What is Fatpacking?

Fatpacking is weight loss through backpacking. Come join us on a one or two-week backpacking adventure vacation. You burn off excess weight by carrying around all your food and equipment. Plus, there are no stores, you can only eat what you carry.

Who would go Fatpacking?

Anyone who loves the outdoors, wants to lose weight or hike slowly and has a week or two. You also may be interested if you are seeking solitude, trying to de-caffeinate, reduce stress, or stop smoking.

I don't know anybody, can I sign up alone?

On occasion, some participants know each other before their trip, however the vast majority of Fatpacking participants arrive knowing no one. But by the end of the trip, most people have forged close friendships, especially on the two week trips.

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Why don't the people in the website photos look fat?

TV has conditioned us to believe that all weight loss programs are comprised of and appropriate for clinically obese individuals like those seen on The Biggest Loser. Fatpacking is decidedly not for medically obese people and is targeted for the rest of us who are heavier or less healthy than we'd like to be, but are not in a range where strenuous exercise would cause injury. Besides, what client wants an unflattering photo of themselves on our website?

How much weight can I lose?

Although results vary, we have found that participants lose approximately 5 pounds of fat per person per week. However, Fatpacking is more about body composition change. You will lose fat, but you will also gain muscle. Sometimes participants lose only a few pounds or even gain bodyweight. But when you examine body composition, they may have lost 6 pounds of fat, added 5 pounds of muscle and added 2 pounds of water weight, thus making it look like they gained a pound even though they have increased muscle mass and taken inches off their frame.

Who guides Fatpacking trips?

There are typically two trip leaders, but sometimes just one or even three. All trip leaders are either SOLO, Wilderness Medicine Associates, Wilderness Medicine Institute, or NOLS certified Wilderness First Responders. See all guides.

How many people are signed up?

There is no satisfactory answer. The first person who considers signing up for a trip often backs away when they find out they are the first. But somebody has to be the first. So unless we lie about numbers, there are almost always a pool of several people waiting for others to sign up before they will.

Whenever there are 3 or fewer spots remaining, the website will indicate the number of spots left.

Where do we stay at the beginning and end of the trips?

Fatpacking trips are bookended by hotel stays. We typically stay in the same lodging at the beginning and end of a 1-week trip. For 2-week trips, there are usually 3 or 4 hotel stays, but expect to stay in 2 or 3 different places. In every trip, we endeavor to make our final hotel stay in a place that has a hot tub, internet access and laundry facilities.

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Can I bring an extra bag or two?

Yes, it's expected. After a trip, you won't want to shower in the hotel only to put your smelly trail clothes back on. Your extra bags are either placed in a storage unit, held by the hotel, or kept by the ground transportation company. However, please limit your extra bags to 2, preferably 1.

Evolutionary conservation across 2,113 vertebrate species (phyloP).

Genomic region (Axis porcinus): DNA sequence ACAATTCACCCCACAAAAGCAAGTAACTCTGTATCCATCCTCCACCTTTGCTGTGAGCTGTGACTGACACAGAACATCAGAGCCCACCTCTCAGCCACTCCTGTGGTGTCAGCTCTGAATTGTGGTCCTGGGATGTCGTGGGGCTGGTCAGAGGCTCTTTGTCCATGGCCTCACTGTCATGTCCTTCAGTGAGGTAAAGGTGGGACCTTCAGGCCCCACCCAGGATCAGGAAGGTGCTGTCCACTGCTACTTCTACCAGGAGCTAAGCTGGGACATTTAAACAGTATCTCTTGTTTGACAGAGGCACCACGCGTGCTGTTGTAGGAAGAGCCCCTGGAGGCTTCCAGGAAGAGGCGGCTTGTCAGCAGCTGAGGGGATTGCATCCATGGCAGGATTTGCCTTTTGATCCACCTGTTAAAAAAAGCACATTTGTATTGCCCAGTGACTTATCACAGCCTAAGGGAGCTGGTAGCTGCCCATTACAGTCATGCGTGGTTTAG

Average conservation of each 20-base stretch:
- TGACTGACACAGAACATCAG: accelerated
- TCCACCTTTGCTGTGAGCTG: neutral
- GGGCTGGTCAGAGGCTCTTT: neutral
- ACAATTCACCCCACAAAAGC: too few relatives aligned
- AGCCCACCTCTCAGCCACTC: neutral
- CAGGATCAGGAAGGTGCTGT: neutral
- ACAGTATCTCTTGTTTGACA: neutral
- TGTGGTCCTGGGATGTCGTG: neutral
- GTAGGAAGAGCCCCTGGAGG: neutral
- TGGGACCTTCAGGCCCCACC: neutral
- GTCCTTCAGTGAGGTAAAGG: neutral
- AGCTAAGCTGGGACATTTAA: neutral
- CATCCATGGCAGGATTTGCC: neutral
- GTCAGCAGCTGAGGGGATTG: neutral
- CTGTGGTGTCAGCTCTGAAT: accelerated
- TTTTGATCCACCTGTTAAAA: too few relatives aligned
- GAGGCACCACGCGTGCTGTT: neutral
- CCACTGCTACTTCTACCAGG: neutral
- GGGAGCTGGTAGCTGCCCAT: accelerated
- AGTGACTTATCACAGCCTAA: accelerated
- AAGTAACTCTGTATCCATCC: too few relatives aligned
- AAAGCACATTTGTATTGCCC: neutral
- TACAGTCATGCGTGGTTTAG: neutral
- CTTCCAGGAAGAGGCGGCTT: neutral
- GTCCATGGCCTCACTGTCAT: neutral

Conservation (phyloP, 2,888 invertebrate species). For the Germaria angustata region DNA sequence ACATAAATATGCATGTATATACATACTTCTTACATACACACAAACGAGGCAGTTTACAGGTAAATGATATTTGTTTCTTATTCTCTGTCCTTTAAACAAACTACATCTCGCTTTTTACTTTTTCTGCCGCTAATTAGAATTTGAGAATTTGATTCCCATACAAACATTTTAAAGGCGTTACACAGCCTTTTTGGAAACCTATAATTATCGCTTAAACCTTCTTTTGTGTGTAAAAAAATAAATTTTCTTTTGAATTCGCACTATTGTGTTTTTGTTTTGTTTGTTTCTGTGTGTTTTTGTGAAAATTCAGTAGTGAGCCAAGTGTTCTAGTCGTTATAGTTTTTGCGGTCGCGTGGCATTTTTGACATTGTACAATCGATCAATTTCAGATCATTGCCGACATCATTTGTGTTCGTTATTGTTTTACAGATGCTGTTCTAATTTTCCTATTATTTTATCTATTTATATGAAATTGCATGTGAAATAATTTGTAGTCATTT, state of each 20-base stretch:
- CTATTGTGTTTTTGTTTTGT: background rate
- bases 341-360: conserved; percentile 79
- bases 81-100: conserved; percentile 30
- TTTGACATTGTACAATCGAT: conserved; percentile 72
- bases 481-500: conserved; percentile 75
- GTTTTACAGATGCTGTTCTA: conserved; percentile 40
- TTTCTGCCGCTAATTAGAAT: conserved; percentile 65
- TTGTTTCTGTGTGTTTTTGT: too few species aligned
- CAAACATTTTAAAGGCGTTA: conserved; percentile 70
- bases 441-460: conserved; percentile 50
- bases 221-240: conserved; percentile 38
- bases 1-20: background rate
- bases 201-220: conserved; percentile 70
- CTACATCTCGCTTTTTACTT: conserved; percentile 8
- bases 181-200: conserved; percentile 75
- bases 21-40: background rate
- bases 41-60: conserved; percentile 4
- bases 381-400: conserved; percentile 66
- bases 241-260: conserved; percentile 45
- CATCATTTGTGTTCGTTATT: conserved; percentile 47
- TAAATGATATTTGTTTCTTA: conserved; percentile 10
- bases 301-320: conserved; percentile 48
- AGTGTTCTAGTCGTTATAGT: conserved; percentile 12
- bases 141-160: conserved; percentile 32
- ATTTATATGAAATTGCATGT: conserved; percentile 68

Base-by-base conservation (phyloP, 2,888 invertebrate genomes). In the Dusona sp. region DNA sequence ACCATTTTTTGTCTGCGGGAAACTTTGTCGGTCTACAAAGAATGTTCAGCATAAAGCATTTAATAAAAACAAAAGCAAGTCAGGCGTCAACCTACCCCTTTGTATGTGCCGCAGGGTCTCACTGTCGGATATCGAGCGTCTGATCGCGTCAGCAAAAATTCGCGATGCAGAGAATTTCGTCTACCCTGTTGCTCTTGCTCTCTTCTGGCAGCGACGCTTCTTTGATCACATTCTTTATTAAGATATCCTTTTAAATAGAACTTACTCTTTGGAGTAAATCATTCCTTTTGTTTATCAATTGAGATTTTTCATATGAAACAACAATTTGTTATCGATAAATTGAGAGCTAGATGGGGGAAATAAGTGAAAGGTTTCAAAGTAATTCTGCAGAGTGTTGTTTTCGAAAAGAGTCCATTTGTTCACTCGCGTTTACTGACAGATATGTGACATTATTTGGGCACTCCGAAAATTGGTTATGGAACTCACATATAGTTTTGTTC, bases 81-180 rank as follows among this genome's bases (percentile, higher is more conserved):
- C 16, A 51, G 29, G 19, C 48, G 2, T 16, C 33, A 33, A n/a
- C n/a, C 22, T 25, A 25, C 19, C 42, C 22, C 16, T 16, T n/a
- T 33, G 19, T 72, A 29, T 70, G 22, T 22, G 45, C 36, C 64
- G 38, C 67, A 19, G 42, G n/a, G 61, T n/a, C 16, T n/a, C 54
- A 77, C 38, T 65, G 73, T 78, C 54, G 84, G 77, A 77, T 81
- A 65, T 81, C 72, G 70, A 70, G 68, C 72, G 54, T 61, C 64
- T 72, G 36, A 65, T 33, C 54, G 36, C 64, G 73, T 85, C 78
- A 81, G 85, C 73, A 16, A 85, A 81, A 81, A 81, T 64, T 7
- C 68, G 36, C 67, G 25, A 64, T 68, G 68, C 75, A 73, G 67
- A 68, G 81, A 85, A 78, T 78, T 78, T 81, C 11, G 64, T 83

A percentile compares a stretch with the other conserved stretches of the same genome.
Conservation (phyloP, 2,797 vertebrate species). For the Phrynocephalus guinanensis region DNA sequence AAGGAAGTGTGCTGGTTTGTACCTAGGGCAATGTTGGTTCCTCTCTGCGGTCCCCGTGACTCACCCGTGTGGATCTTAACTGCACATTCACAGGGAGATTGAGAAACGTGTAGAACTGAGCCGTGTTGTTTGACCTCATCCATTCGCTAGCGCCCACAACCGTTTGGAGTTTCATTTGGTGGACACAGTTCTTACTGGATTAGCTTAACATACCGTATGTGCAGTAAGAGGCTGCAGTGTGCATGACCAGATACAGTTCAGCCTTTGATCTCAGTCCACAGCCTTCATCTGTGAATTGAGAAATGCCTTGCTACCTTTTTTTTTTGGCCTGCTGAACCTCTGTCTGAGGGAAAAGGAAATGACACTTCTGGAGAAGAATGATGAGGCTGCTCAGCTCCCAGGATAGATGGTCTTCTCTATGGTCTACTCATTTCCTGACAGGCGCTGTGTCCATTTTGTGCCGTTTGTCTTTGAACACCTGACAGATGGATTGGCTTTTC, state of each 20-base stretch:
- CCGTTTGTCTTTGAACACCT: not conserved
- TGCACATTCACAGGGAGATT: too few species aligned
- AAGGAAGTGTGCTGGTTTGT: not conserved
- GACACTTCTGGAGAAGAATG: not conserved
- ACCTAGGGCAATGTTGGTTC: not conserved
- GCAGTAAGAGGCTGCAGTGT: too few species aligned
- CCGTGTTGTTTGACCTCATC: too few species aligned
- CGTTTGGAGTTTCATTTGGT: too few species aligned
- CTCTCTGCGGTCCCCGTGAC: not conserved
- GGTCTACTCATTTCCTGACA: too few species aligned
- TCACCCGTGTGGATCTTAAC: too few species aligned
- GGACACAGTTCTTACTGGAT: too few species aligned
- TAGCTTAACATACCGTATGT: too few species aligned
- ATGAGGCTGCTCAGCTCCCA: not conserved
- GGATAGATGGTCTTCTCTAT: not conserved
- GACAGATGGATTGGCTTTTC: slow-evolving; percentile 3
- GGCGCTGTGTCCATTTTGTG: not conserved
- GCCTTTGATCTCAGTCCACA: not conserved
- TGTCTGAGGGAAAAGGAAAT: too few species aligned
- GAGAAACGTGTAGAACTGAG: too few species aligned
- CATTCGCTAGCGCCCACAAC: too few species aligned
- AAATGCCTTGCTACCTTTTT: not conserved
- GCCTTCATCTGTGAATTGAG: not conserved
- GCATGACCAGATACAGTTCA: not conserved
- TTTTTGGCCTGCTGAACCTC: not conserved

Can kids or teens participate?

Yes, teenagers 13 and older are welcome when accompanied by an adult. We do not accept unaccompanied teenagers as some parents try to ship off their surly teens who don't want to be on our trip.

Can I bring my dog(s)?

No. Most National Parks and many trails prohibit them from the backcountry, so we must. Dogs also pose a challenge in transporting a van full of them to and from the trailhead plus there's no guarantee they'll get along with other dogs or backpackers. And then who carries a week's worth of their food? We are considering a dog-friendly trip, but have not as yet found an appropriate venue or worked out all the logistics.

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Who carries all the food, group equipment and tents?

We all do. Groups of hikers require a fair amount of food and common equipment to independently thrive a week in the wilderness. At the outset of each trip, food and group equipment such as stoves, fuel, water filters, pots and trash bags are distributed among all guides and participants. While guides carry more than participants, each participant should plan to carry their fair share. There is no pre-determined amount anyone is required to carry, however we don't expect a 60 year old, 145 pound woman to carry the same amount as a 33 year old, 205 pound man.

How much will my pack weigh?

It depends. Your pack weight will vary from day to day and even during the day. If you are carrying say, a 10 pound bag of food at the outset of the trip, by the end of the trip, the food bag will weigh almost nothing. Fuel also gets lighter as the trip ensues. If you happen to be carrying trash, it weighs nothing at the start of the trip, but may be a smelly 5 pound albatross by the end.

Your pack weight changes during the day too. On a desert trip, you might start out one day carrying 16 pounds of water (8 liters / 2 gallons) to last you 2 days until the next water might be available. By the end of the 2nd day, you are carrying 16 pounds less than you were. So determining an exact weight is difficult. That said, "empty" pack weights are around 30-35 pounds.

What difficulty rating is right for me?

Every trip can be very difficult at least part of the time, even flat locations like Florida. On the other hand, the most difficult trips may have days that most anyone could do successfully and comfortably. It all depends on mileage, terrain, elevation and even climate.

We rate trips on a perceived overall average. Even our most difficult trips are attainable by people who are out of shape. In order to insure success for everyone, we hike as a group, struggle together, and triumph together (don't worry, this is not an Amway meeting).

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I placed a deposit. When is final payment due?

Final payment is due 1 month prior to the start of the trip. If you sign up within one month of a trip, you should pay the entire amount.

What time should I plan to arrive?

Although arrival and departure times can vary from trip to trip, plan to arrive between around Noon - 3PM. Hotels generally won't let us check in before Noon, but we have a lot of things to do as participants arrive. We want to make sure there is enough time to go through your equipment and get to the store to pick up essential items you may have forgotten. If you can save a substantial amount of money by flying in a few hours earlier or later, then do so.